The president of the order asked him what he had done. The boy gave an honest answer. So they called him into a meeting and told him to bring the pants. They commended him for his initiative, pointed out that the pants really belonged to the order, and took them. But they told him this: the pants would be taken apart, used as a pattern, and henceforth Orderville pants would have the new store-bought style. And he would get the first pair.
That did not quite end the pants rebellion. Orders for new pants soon swamped the tailoring department. When the orders were denied because pants weren’t yet worn out, boys began slipping into the shed where the grinding wheel was housed. Soon, pants began to wear out quickly. The elders gave in, sent a load of wool out to trade for cloth, and the new-style pants were produced for everyone.
You know that isn’t a happy ending. There were many challenges Orderville faced in the ten years they lived the order there. One of them they never really conquered. It was the problem of not remembering. That is a problem we must solve, too.
Just as they forgot poverty on the Muddy, we so easily forget that we came into life with nothing. Whatever we get soon seems our natural right, not a gift. And we forget the giver. Then our gaze shifts from what we have been given to what we don’t have yet.
God has used one method over and over to help with that problem of remembering. A group of people in the Book of Mormon record lost their flocks, their herds, and their fields of grain. Some lost their lives. And then the survivors remembered. In Alma it says: “And so great were their afflictions that every soul had cause to mourn; and they believed that it was the judgments of God sent upon them because of their wickedness and their abominations; therefore they were awakened to a remembrance of their duty.” (Alma 4:3.)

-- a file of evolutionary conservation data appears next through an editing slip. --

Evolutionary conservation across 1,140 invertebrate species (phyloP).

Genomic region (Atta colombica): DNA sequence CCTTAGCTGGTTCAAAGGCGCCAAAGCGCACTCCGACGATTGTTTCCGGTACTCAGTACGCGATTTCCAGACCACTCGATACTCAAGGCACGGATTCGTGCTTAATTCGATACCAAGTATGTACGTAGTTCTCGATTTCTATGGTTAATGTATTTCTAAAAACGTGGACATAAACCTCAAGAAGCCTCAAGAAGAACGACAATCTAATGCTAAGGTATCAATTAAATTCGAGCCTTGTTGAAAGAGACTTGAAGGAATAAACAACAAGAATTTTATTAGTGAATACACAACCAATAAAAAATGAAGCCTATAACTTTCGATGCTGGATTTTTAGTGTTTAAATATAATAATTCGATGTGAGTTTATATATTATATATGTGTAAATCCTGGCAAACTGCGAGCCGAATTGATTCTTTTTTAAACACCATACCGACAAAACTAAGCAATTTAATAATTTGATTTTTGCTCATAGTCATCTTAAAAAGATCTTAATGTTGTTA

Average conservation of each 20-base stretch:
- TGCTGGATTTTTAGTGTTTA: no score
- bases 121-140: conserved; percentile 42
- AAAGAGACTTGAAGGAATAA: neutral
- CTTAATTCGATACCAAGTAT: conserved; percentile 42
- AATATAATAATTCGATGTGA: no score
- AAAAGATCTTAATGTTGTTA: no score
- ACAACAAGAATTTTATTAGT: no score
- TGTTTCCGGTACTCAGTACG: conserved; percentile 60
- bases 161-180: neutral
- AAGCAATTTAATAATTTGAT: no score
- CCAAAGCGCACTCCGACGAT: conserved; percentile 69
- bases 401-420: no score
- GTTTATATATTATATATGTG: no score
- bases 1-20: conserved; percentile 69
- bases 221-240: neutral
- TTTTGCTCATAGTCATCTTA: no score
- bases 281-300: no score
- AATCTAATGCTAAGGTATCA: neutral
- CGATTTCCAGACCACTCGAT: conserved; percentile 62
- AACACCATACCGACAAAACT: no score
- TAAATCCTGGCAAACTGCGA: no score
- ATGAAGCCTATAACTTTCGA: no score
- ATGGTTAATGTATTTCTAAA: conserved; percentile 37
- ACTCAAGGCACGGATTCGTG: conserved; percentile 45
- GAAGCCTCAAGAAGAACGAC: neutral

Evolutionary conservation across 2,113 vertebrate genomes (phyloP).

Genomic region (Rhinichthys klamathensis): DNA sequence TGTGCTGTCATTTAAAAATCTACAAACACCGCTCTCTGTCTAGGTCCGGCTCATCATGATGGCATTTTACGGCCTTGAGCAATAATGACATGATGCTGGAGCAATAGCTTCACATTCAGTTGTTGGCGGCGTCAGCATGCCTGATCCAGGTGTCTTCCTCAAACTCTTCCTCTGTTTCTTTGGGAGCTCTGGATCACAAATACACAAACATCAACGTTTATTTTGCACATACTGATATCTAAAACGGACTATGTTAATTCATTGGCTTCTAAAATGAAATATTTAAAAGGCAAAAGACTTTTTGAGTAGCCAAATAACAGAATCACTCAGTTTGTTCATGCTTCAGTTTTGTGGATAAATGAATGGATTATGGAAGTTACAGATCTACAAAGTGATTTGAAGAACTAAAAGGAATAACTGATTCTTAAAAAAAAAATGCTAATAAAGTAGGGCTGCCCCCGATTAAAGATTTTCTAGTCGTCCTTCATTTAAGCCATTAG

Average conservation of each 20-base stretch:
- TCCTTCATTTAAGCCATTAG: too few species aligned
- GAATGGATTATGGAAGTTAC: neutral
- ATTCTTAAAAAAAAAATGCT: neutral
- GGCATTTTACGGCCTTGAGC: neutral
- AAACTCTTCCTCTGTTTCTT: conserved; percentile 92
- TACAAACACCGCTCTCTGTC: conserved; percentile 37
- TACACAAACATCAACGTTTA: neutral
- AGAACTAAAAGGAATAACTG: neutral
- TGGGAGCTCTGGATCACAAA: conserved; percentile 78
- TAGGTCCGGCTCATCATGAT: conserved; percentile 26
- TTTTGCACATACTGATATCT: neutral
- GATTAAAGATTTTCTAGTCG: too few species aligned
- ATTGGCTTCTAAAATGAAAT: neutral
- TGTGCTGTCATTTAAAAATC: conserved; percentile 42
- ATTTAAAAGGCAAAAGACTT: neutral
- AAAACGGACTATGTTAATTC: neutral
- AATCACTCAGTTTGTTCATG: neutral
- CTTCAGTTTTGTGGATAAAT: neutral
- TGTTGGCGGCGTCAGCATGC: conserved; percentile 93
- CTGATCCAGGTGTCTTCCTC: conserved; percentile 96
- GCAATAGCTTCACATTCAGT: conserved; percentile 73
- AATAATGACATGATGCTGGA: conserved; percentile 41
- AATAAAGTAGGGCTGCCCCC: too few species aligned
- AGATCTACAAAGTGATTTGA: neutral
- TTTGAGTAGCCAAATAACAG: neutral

Confronting death and difficulty does return memory and therefore gratitude to righteous people as well as the wicked. But there must be another way to remember, one we can choose.
There is. A servant of God named King Benjamin taught it to his people and to us.
He taught them that none of us is above another because we are all dust, to which God has given life and then sustained it. He described a fact which is true for every human being: unforgiven sin will bring us unending torment. And he described the gift we all have been offered: those whose faith in Jesus Christ leads them to repentance and forgiveness will live in never-ending happiness.
King Benjamin’s teaching had a miraculous effect. Gratitude for what they had led to faith unto repentance. That led to forgiveness. That produced new gratitude. And then King Benjamin taught that, if we can remember and so remain grateful, we will retain a remission of our sins through all the losses and the gains of life. He taught it this way:
“And again I say unto you as I have said before, that as ye have come to the knowledge of the glory of God, or if ye have known of his goodness and have tasted of his love, and have received a remission of your sins, which causeth such exceedingly great joy in your souls, even so I would that ye should remember, and always retain in remembrance, the greatness of God, and your own nothingness, and his goodness and long-suffering towards you, unworthy creatures, and humble yourselves even in the depths of humility, calling on the name of the Lord daily, and standing steadfastly in the faith of that which is to come, which was spoken by the mouth of the angel.